Ukraninian Village is a part of West Town.
Ukrainian Village is a unique west side neighborhood full of historical houses, mom-and-pop businesses, Chicago families and a smattering of hipsters. It's the type of place you find neighbors interacting with each other on a daily basis; visiting the local coffee shops, sitting in their backyards and strolling down the tree-lined streets. Ukrainian Village is anchored by three ornate, European-style churches that were the foundation of this Chicago community. These days, the churches are still an active part of life, but the neighborhood draw is spread out over a much broader scope. In fact, the Ukrainian Village is home to quite a few trendy Chicago hangouts. Ultra-cool dance clubs are always a hit and live bands come from all over the country (and world) to perform at Ukrainian Village's popular bar stages like the Empty Bottle and Dark Room. Once a year, residents prepare for a customary celebration of their heritage with the Ukrainian Village Fest, which is centered around the neighborhood's prized churches. Tons of Chicagoans join local neighbors for an all-out party of traditional foods, a spirited beer garden, live music and fun-filled games.
The name Ukrainian Village kind of says it all. The area was first established by Germans, who settled in this northwest neighborhood after the Great Chicago Fire of 1871. Not long after, a wave of Ukrainian and Russian immigrants followed, and by the early 1900s, the majority of Chicago’s 30,000 Ukrainian immigrants resided here.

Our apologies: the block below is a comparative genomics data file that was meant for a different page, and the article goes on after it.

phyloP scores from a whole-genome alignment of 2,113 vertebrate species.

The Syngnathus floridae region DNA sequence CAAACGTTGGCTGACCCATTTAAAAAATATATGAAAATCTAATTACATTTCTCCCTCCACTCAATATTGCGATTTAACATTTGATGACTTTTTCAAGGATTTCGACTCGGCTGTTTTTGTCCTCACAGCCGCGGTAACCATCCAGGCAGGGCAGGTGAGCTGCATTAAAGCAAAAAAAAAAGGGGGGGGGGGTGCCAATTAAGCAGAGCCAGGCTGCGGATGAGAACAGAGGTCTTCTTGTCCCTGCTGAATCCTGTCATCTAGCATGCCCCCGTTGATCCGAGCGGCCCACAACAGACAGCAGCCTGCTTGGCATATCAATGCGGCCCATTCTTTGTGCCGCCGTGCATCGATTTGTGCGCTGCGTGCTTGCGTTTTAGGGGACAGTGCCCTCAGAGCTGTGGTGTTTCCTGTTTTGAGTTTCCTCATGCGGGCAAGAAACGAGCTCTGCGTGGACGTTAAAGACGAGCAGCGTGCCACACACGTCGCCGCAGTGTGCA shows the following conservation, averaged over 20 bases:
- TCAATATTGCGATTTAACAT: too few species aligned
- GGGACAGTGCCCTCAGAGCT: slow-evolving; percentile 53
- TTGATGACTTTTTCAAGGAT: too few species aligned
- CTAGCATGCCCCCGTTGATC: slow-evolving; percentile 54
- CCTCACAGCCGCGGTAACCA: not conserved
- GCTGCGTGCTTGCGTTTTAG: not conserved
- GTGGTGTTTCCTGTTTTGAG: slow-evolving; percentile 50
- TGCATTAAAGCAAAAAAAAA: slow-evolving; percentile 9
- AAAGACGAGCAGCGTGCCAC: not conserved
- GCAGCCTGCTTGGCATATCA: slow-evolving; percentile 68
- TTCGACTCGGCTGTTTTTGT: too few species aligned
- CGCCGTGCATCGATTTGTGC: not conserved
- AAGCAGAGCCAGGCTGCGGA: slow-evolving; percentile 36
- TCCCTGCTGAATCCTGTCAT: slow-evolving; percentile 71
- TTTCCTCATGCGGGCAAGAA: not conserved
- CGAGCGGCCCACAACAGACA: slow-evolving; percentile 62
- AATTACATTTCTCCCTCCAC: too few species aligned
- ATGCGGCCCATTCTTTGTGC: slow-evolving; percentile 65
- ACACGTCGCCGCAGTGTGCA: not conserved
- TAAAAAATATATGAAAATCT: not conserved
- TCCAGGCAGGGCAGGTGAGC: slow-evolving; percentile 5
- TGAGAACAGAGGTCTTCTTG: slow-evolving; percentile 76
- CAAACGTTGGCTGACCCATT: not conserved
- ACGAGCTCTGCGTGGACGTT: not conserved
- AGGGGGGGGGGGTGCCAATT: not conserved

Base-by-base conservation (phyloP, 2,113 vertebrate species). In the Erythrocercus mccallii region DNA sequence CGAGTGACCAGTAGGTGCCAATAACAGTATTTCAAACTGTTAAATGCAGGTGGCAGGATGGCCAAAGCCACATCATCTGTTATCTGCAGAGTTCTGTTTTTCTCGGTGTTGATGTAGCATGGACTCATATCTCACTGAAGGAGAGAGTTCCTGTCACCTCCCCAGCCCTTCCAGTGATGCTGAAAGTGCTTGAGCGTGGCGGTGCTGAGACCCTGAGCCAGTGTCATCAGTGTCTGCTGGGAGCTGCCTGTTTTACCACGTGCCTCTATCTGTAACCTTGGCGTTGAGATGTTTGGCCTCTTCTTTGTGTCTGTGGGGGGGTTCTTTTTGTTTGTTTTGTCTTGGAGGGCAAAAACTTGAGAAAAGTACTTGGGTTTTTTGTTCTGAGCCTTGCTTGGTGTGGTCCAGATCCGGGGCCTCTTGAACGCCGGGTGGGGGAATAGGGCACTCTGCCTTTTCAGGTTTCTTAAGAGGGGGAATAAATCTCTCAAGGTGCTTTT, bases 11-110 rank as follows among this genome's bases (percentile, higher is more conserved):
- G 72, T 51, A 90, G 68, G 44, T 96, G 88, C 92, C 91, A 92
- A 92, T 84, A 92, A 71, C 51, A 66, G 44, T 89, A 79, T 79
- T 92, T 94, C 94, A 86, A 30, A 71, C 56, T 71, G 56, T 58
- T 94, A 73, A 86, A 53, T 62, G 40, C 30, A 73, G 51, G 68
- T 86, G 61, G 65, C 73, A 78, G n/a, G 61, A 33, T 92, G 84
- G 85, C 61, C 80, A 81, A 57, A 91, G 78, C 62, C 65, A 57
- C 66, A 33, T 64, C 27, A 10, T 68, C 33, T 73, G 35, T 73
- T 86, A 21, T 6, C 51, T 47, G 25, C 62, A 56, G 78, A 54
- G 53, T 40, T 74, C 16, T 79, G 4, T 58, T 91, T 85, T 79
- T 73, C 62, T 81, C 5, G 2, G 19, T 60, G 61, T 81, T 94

Unlike neighboring Wicker Park, Ukrainian Village was primarily working class. In fact, many Ukrainian Village residents spent their days building and repairing the mansions in Wicker Park neighborhood. The installation of the elevated train line down Paulina Street (torn down in 1964) also spurred growth, but the main draw for many of the neighborhood pioneers was the presence of Holy Trinity Cathedral, built in 1903. The cathedral still remains today, and is one of the focal points of this charming Chicago neighborhood.
Over time, the Orthodox and Catholic churches and their congregations have proved important to the Ukrainian Village’s everyday life—preserving the quaint community feel, sustaining a primarily Eastern European population, and maintaining a safe, middle-class environment, even as the areas around the neighborhood deteriorated and changed. Aside from Holy Trinity Cathedral, Ukrainian Village is home to the large golden-domed Sts Volodymyr and Olha Church, as well as the towering baroque-style St. Nicholas Ukrainian Catholic Cathedral.
Today, the neighborhood boasts far fewer Ukrainian residents than previous decades, as many families migrated north to other developing areas. A poll in 1990 revealed that only 2,500 residents could claim Ukrainian heritage. But many still remain, and it’s not uncommon to hear Polish and Ukrainian spoken in shops and on the streets.
The neighborhood has become more diverse over the years, composed of families, working singles and young couples from all backgrounds, including Mexicans, Puerto Ricans and African-Americans, as well as white non-Ukrainians. The community is tight-knit, and has yet to be taken over by large chain restaurants and businesses, instead providing many independent shops owned by Ukrainian Village residents.
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